On June 28th, a proposed rule was issued that would amend the Federal Acquisition Regulation ("FAR") to provide government-wide standardized past performance evaluation factors and performance ratings, and would require that all past performance information on government contractors be entered into the Contract Performance Assessment Reporting System ("CPARS") as the sole feeder of such information to the government-wide Past Performance Information Retrieval System ("PPIRS").1 Importantly, the proposed rule would also eliminate several checks and balances that currently protect the interests of contractors in the past performance process.
Exclusive Use of CPARS
Traditionally, federal agencies have had the option of using various past performance reporting feeder systems – including CPARS, the National Institutes of Health's Contractor Performance System ("CPS"), and the National Aeronautics and Space Administration's Past Performance Database ("PPDB") – to report contractor evaluations. To streamline reporting practices and enhance reporting metrics, the government is transitioning to a single past performance feeder system, CPARS. The proposed rule would designate CPARS as the government-wide past performance information feeder system into PPIRS and require agencies to enter all contractor past performance information into CPARS. The sole exception would be reports for classified contracts and special access programs, which are to be reported in accordance with individual agency procedures.
Standardization of Evaluation Factors and Ratings
In addition to requiring agencies to enter all information into CPARS, the proposed rule will set forth procedures for evaluating and reporting contractor past performance information. Specifically, the proposed rule would require agencies to use standardized evaluation factors and ratings in their past performance evaluations.
The proposed rule would revise FAR 42.1503 to include five minimum evaluation factors on which all contractors are to be evaluated: (i) Technical or Quality; (ii) Cost Control (as applicable); (iii) Schedule/ Timeliness; (iv) Management or Business Relations; and (v) Small Business Subcontracting (as applicable). The proposal would also require evaluators to use a five-point scale system to rate contractors under each of the five factors, e.g., exceptional, very good, satisfactory, marginal, or unsatisfactory, in accordance with the definitions contained in the CPARS Policy Guide (available at http://www.cpars.gov).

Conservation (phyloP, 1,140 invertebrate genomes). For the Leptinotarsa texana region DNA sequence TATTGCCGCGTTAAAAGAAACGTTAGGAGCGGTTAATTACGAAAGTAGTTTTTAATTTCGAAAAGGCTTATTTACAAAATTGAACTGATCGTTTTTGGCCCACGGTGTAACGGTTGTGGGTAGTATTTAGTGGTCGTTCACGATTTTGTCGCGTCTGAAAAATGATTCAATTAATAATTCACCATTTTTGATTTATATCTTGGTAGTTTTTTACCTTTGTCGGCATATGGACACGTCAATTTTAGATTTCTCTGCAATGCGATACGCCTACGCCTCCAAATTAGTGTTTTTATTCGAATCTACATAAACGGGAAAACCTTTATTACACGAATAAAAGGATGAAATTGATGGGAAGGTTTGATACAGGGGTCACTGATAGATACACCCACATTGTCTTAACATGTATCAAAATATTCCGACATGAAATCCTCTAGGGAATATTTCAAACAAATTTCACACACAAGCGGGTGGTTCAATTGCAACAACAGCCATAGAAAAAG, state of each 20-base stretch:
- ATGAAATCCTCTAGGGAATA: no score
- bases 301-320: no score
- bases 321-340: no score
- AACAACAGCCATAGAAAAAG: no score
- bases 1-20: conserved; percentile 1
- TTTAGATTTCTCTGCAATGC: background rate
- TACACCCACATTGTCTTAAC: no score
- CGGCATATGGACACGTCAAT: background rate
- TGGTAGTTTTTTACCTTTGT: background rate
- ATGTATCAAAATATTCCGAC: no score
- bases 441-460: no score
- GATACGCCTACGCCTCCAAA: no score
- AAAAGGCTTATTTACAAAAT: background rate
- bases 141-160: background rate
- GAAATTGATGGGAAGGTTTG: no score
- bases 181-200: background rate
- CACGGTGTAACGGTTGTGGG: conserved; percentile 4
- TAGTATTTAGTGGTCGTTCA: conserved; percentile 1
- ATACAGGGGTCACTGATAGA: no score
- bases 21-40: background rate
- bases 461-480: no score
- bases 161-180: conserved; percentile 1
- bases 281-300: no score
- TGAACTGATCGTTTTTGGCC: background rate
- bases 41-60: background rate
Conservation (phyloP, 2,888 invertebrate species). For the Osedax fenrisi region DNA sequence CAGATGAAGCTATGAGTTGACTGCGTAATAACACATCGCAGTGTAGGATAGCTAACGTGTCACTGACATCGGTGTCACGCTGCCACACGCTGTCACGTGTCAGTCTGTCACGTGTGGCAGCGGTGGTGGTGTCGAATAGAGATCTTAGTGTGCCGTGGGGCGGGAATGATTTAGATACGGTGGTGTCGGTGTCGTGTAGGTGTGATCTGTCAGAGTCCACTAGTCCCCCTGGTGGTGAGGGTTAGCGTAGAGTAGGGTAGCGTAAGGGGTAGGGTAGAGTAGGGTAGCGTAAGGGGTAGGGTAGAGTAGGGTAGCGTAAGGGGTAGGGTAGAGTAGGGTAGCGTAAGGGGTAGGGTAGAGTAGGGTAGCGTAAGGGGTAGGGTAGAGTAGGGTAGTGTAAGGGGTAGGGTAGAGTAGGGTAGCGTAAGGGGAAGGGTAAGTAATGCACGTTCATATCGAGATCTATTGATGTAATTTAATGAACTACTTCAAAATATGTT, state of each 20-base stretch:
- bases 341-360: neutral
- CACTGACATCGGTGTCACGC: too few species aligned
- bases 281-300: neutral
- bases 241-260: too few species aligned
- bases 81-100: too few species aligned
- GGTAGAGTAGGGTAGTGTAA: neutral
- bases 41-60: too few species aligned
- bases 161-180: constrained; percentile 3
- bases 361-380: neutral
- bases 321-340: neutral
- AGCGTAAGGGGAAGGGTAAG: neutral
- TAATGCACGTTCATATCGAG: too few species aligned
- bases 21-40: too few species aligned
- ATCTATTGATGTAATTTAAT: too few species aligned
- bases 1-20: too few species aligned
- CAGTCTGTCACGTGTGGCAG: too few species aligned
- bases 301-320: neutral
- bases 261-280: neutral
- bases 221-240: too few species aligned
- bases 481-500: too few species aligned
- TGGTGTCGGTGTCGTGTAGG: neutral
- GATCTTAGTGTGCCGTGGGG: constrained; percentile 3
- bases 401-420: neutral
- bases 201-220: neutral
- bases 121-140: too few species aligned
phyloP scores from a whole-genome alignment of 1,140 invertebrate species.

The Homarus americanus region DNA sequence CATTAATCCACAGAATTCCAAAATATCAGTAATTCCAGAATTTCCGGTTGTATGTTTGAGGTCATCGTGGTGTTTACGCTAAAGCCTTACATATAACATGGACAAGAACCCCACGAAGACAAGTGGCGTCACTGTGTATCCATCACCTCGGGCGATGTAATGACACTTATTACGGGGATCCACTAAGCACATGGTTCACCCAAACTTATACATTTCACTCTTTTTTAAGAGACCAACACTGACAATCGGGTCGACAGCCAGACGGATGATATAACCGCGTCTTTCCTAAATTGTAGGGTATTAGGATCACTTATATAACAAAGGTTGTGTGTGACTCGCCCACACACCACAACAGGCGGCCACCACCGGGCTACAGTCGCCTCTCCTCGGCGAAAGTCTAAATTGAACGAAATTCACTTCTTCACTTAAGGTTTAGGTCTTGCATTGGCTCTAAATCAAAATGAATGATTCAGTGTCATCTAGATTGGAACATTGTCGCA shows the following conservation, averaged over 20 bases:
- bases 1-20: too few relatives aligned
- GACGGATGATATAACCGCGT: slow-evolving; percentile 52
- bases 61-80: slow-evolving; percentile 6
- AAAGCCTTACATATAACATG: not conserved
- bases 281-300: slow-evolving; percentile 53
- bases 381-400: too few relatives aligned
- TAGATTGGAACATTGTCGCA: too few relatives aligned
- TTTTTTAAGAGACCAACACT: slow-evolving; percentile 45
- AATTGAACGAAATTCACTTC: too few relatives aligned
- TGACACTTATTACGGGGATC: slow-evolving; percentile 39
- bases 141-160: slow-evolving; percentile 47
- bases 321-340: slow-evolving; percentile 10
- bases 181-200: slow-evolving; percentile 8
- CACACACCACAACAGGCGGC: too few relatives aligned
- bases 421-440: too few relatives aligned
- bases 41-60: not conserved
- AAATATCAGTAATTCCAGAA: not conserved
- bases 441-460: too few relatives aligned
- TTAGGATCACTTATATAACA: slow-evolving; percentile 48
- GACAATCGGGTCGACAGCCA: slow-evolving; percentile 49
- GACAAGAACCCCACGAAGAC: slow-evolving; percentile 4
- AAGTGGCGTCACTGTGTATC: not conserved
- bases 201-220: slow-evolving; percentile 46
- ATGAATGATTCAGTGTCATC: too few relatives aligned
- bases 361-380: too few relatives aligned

Diminished Contractor Role in Assessments
The proposed revisions to FAR 42.1503 may diminish the contractor's role in the assessment of its past performance. Currently, FAR 42.1503(b) provides that contractors are to receive agency evaluations as soon as practicable and that contractors shall be given a minimum of 30 days to respond to past performance evaluations or to rebut agencies' evaluation determinations. FAR 42.1503(b) also provides that if a dispute between the contractor and agency arises regarding a past performance evaluation, the contractor is entitled to have the evaluation reviewed at a level above the contracting officer. Under FAR 42.1503(b) contractors also are entitled to have their responses to their past performance evaluations included as part of their evaluation. Further, FAR 42.1503(b) protected the confidentiality of past performance evaluations by providing that completed evaluations may only be released to government personnel and the contractor whose performance is being evaluated.
As revised, the only portion of FAR 42.1503(b) that would survive is the requirement that past performance evaluations must be provided to contractors once completed. Nothing in the proposed rule would permit contractors to respond to their past performance evaluations and the proposed rule would not require agencies to consider contractor rebuttals to their past performance evaluations and ratings. Moreover, the proposed revisions fail to address the confidentiality of contractor past performance evaluations.
Requirement for Safeguards
To safeguard contractor past performance information, the proposed rule would require agencies to have appropriate management and technical controls in place to ensure that only authorized personnel have access to contractor past performance data. Yet, as previously noted, the proposed rule would not include any specific provisions discussing what measures an agency must take to protect the confidentiality of contractor past performance evaluations.
In summary, the proposed rule would consolidate contractor past performance information reporting and provides agencies with standardized evaluation factors and rating scales for the evaluation of contractor past performance, leading to a more streamlined process. The proposed process, however, could also significantly impact contractors' ability to respond to and challenge their past performance evaluations.
Interested parties may submit comments on the proposed rule on or before August 29, 2011.